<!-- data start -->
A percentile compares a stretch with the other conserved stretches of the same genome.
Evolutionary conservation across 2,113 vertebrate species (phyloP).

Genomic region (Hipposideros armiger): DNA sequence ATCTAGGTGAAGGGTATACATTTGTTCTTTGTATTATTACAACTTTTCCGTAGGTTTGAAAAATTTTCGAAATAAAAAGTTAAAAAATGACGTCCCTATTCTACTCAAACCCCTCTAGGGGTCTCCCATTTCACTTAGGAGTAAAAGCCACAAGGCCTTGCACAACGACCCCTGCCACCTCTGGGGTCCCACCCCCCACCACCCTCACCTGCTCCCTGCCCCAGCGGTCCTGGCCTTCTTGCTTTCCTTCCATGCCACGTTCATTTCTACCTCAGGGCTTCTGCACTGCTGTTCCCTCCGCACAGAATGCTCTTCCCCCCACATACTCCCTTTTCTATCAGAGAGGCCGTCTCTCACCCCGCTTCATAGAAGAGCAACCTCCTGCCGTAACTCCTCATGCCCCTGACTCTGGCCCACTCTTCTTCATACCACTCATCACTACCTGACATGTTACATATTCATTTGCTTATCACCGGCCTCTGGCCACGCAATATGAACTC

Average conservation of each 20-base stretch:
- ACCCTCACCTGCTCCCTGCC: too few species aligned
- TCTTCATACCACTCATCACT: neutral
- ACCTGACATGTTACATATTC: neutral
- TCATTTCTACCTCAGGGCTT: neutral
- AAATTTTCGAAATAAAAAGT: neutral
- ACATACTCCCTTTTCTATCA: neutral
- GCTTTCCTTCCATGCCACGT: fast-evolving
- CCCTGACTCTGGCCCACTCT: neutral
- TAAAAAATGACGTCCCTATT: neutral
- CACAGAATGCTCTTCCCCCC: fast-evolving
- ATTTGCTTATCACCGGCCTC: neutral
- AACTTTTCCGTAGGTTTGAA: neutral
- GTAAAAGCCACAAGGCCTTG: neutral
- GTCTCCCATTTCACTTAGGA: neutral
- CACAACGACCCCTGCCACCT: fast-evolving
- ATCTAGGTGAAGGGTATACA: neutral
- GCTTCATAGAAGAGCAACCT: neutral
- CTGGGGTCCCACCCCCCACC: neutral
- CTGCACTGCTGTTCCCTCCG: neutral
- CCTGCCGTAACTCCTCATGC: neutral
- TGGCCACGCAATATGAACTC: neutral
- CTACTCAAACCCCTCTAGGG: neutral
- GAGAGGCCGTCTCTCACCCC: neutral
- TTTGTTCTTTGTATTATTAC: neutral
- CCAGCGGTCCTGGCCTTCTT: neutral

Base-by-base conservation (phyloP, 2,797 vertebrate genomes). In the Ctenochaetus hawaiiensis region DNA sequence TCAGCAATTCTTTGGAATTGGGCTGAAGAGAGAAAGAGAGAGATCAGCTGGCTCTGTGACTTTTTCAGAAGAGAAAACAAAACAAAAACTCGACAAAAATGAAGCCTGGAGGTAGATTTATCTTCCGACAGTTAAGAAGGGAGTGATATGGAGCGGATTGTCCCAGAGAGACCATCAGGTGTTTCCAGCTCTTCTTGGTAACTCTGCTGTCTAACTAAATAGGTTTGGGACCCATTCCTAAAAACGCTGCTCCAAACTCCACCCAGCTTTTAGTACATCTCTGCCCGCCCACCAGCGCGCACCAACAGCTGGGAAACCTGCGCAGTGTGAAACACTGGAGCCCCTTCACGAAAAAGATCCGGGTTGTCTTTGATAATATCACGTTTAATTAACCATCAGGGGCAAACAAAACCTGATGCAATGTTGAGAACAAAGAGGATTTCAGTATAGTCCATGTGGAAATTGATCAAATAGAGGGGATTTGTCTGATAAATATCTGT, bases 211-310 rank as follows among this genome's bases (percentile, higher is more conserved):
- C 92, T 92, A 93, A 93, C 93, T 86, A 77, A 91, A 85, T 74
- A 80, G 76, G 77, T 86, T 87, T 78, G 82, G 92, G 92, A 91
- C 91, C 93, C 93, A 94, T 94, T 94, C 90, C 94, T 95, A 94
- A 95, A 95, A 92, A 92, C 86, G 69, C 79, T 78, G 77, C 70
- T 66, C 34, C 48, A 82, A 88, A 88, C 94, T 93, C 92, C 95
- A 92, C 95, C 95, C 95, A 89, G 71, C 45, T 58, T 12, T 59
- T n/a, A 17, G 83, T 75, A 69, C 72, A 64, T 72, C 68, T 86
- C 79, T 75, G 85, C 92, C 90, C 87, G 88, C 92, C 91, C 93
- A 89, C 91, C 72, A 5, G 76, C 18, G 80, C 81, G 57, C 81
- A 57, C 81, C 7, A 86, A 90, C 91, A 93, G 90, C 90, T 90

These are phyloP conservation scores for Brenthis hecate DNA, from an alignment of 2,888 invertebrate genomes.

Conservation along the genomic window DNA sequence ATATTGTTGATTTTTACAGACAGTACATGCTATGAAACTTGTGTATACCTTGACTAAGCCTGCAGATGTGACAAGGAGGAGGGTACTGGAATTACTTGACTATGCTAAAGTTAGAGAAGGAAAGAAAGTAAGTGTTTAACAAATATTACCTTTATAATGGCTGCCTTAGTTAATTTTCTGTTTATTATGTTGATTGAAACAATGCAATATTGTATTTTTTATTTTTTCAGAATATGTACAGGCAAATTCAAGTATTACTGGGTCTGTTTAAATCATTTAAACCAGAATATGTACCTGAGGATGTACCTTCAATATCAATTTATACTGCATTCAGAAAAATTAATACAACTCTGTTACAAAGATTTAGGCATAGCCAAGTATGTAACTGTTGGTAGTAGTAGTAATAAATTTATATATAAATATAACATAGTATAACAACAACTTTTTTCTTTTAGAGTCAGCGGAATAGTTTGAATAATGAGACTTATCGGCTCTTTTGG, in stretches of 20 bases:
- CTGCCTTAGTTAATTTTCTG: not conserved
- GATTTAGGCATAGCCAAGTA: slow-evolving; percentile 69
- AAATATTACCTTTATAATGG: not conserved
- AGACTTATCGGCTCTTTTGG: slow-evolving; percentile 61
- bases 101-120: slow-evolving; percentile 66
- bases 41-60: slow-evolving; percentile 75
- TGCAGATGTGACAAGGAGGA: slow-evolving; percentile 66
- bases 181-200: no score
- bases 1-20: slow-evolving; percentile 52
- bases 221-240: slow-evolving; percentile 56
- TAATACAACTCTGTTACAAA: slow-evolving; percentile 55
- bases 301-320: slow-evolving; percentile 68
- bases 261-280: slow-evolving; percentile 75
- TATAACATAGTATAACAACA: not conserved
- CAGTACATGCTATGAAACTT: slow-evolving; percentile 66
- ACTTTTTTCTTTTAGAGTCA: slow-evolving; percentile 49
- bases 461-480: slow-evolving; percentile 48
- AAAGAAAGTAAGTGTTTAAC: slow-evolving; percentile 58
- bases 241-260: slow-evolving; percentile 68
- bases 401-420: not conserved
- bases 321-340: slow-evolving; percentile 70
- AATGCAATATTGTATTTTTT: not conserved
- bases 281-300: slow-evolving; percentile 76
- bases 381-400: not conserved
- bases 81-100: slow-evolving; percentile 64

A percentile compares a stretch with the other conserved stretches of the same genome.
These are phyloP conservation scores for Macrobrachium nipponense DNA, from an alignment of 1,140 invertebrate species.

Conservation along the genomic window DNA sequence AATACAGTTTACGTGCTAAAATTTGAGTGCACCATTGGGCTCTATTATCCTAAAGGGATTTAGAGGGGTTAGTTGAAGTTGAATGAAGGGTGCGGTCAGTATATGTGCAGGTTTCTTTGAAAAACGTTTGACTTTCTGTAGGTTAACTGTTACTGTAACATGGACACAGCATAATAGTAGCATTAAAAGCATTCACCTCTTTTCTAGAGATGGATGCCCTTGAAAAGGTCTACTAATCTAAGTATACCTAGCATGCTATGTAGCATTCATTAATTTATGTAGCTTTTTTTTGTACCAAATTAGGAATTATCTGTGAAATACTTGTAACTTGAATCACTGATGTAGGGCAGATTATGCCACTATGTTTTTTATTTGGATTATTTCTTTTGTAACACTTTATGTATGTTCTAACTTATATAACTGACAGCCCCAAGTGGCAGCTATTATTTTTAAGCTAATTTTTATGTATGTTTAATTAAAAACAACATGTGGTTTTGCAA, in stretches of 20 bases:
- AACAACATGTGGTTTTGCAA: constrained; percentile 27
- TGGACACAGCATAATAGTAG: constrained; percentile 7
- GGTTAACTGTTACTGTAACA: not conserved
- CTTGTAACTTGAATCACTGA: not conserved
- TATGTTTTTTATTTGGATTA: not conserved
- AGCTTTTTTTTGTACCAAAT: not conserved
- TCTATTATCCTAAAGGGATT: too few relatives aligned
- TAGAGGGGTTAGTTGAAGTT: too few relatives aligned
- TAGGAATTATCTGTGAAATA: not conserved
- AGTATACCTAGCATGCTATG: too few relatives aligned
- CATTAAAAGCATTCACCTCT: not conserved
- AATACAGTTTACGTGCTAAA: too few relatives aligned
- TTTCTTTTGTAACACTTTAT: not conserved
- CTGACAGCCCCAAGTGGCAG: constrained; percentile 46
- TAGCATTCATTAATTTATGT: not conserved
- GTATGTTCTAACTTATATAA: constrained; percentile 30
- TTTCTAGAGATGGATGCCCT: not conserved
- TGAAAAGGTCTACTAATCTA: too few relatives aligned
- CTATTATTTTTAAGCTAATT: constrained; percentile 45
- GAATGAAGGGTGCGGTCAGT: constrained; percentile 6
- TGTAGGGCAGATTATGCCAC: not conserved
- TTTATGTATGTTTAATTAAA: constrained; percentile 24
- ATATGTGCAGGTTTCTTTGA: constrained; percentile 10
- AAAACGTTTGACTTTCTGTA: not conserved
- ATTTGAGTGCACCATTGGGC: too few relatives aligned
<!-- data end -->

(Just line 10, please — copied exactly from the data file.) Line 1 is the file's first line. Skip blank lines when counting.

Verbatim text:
- ACATACTCCCTTTTCTATCA: neutral